PITTSBURGH - For the Davis family, even a simple stroll in North Park can be quite a production. Their 9-year-old daughter, Trinity, has cerebral palsy, and communicating with her can be difficult.
“After a while you can tell she is really getting frustrated because she is trying to tell us something, but we just don't know what she's trying to tell us,” said Bill Davis, Trinity’s father.
- Stories of the day...
- Madden 16 intro has Steelers winning Super Bowl 50
- Pittsburgh makes list of ‘Best Cities for Millennials in 2015’
- Community comes together to save girl's 5th birthday party
- WATCH: Groom stuns bride with epic wedding dance
However, thanks to the gift of a specialized communication device from Variety, a nonprofit children's charity, Trinity can make her feelings known.
Channel 11’s Peggy Finnegan saw it firsthand.
Trinity’s dad asked her a question, and Trinity was able to use the technology to reply, “I want something to drink or eat.”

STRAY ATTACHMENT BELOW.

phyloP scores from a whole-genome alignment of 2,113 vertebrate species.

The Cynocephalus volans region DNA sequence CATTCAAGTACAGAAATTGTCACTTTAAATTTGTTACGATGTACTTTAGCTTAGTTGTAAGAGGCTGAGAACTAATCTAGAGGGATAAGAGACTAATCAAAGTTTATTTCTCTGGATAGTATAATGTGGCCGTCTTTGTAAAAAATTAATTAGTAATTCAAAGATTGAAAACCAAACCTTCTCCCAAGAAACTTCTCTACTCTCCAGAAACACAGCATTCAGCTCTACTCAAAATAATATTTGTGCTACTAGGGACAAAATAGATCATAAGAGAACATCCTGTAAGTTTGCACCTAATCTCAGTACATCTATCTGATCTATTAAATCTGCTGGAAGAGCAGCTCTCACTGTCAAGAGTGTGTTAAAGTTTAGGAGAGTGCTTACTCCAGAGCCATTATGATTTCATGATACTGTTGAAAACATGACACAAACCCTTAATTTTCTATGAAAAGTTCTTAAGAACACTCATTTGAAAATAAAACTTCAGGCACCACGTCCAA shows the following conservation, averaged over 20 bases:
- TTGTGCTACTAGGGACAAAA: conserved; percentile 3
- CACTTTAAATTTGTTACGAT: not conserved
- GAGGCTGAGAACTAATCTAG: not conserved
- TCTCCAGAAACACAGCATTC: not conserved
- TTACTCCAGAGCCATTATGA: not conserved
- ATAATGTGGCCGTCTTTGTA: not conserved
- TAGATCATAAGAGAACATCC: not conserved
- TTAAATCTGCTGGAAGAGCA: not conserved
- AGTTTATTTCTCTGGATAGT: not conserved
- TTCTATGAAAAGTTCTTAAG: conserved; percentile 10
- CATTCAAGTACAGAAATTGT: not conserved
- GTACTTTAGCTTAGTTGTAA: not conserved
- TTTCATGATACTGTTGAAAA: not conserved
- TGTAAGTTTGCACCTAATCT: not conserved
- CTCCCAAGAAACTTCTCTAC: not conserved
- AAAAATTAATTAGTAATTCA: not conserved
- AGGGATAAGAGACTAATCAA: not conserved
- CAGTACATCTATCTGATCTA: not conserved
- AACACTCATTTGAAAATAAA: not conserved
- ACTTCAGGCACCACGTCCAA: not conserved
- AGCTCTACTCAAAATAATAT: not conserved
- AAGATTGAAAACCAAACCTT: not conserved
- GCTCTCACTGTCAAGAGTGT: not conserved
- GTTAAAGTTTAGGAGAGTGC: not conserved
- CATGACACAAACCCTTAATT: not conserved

Fifty devices, worth $1,200 each, have been given out through Variety's My Voice program. Special iPads are paid for by donors, foundations and businesses.
“This is really just an extension of our mission, which is to enable kids with disabilities to live life to the fullest and to participate in a normal life,” said Charlie LaValee, Variety’s CEO.
The devices are specially designed with help from a speech pathologist to meet the needs of each individual child. The results are life-changing.
“One mom said, ‘I get to hear now my son, the thoughts in his head and the feelings in his heart,’” said LaValee.
Variety is looking for 100 more eligible children with a communication disorder for the My Voice program. To learn more, CLICK HERE.
© 2018 Cox Media Group.